‘They (Hindus) have four books in that language (Sanskrit), which they are constantly in the habit of repeating. Their name is Bed (Vedas). They contain stories of their gods, but little advantage can be derived from their perusal.’

This kind of thinking has been in prevalence constantly in the minds of all Muslims, even the Sufi saints, who with the best of intent consider that by convincing the non Muslims to join Islam they are bringing them to the era of enlightenment.

The Islamisationn of Kashmir was done through a mix of sword and forceful conversion by the Sufis. Among the wielders of the sword, the most famous one for the area was Alexander, or Sikandar But Shikan who came to Kashmir in 1394. He and his Brahmin convert prime minister,issued an order “proscribing the residence of any other than Mahomedans in Kashmir”, after which they threw out all idols from the temples.

But over a longer period of time it was the Sufis who were welcomed into Kashmir from Hamdan, by Emperor Sultan Shahabuddin of the Shah Mir dynasty, during mid 14th century. One Sufi Saint, Syed Ali Hamdani, and 700 of his disciples came and started building khanqahs and converting people to Islam, as well as convincing the ruler to destroy temples and make khanqahs. After Hamdani’s death the task was taken over by Nuruddin, who conned the locals by dressing up as a Rishi, “the highest appellation of Hindu Seers in Kashmir”. Nuruddin took advantage of the Hindu psyche and started focusing on conversions of Brahmin Priests, as he knew they were natural teachers for the Kashmiri Hindus.

According to Nehemia Levtzion’s assertion, ‘Sufis were particularly important in achieving the almost total conversion in eastern Bengal.’ The Sufi influence and conversion of Buddhists as well as some Hindus into Islam was done at a very high pace by Sheikh Shah Jalal and his disciples during the 13th century. According to some sources, he took part in a holy war with 700 of his disciples against King Gaur Govinda and was sent to do so by his Pir Nizamuddin Aulia.

Sheikh took part in the 3rd attack on Gaur Govinda in which the king stood defeated. After the war was over tens of thousands of prisoners were taken and they were all converted to Islam under the patronage of Sheikh Jalal. It is, therefore, quite apparent that at least these prisoners did not convert according to their own free will or after getting enamored by the teachings and lifestyle of Sheikh Jalal. According to the account of Hamilton Alexander Rosskeen Gibb on Ibn e Batuta, he mentioned that “(Jalaluddin’s) effort was instrumental in converting the infidels who embraced Islam there”, but he does not specify what these measures were.  Another well known Sufi saint of Bengal was Nur Qutb-i-Alam, who influenced Hindu Prince Ganesha, recently fallen ruler of Bengal, to hand over his twelve-year-old son Jadu was converted to Islam, and made the ruler of Bengal under the name of Sultan Jalaluddin Muhammad. Jalaluddin turned out to be a particularly ferocious king and offered the option of Islam or death to his subjects. Additionally, it is said that the conversion methods applied in Bangladesh were quiet orthodox, as “(the Sufis) established their khanaqahs on the sites of Buddhist shrines, and (it) fitted well into the religious situation in Bengal.”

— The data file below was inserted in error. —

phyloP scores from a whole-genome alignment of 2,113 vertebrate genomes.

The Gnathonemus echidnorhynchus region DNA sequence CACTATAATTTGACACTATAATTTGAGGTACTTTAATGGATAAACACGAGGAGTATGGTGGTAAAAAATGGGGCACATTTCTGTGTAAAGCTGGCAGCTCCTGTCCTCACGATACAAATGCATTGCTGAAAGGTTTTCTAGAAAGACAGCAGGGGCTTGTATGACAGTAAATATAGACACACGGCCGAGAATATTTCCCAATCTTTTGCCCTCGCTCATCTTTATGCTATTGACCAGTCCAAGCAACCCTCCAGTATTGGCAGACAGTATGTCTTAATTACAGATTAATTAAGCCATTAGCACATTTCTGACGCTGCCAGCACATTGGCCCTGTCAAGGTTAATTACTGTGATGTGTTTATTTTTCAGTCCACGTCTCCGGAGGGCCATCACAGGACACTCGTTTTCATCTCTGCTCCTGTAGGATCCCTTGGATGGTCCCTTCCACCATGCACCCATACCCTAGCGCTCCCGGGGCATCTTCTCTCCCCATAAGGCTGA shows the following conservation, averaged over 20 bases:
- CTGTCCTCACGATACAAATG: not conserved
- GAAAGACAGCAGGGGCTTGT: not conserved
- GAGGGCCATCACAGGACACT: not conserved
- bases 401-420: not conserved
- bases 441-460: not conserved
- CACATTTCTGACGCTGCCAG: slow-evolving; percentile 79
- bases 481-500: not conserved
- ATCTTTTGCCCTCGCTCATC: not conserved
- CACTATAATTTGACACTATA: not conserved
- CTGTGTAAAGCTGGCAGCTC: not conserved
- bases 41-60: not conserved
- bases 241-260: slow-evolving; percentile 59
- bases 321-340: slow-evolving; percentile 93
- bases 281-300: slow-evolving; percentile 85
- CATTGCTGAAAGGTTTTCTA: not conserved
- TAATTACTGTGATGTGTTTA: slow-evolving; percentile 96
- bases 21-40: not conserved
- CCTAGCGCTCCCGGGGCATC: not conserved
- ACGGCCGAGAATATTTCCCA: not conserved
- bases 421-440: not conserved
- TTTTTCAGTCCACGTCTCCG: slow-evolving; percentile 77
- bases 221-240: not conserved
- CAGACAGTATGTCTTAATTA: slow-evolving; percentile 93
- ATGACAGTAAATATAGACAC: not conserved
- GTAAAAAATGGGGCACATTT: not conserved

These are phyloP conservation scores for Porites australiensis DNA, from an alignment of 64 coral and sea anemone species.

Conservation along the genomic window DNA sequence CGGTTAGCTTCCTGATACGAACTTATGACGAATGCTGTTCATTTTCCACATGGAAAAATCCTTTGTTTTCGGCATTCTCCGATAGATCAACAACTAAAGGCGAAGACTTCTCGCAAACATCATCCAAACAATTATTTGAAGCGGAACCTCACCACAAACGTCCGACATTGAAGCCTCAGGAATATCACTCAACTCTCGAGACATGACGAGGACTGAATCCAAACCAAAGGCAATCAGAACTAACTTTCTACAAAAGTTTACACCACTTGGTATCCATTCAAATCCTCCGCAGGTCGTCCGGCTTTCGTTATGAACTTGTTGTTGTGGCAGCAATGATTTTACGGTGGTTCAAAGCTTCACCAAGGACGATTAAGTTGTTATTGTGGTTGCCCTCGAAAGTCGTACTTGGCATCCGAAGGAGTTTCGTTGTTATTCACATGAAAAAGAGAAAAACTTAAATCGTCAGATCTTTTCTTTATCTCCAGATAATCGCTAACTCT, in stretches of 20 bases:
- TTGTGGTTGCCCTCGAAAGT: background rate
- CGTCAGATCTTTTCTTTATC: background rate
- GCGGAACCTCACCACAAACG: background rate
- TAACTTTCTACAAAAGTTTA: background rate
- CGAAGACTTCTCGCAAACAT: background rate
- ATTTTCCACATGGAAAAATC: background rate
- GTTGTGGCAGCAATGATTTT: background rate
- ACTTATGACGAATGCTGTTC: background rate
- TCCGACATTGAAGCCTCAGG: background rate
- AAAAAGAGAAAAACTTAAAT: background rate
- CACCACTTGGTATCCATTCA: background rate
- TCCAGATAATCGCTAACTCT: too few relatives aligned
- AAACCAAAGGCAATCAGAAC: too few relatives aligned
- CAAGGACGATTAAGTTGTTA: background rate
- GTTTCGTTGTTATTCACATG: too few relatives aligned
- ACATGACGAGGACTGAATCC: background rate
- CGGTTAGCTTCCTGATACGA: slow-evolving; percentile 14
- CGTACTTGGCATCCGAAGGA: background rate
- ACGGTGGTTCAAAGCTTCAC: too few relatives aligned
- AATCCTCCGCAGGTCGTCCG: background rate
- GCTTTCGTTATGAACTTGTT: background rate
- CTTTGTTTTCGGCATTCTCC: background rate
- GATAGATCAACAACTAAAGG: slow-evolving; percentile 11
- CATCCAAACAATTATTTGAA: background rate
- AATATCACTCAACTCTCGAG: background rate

There are a lot of different opinions as we look at scholarly work from different quarters which may lead to different conclusions to answer the question we started out to explore,. However, the overbearing scholarly perceptions suggesting that the Sufis resorted to only peaceful and humble mannerism in order to promote Islam in India needs to be challenged. It is true that many Sufi Saints could be humane and kind hearted individuals. Nonetheless the overarching belief that in order to lead a happy, content and pious life, one must come into the fold of their own ideology, has remained a constant standpoint with all Sufi Saints across South Asia.

This article was earlier posted by India Facts and Hindu Post.

This is Part 3 of a 3-part article. Part 1 can be read here:…d-history-part-1/ ‎

And here is Part 2

Sufism In India – Why It Carries A Bloodied History (Part 2)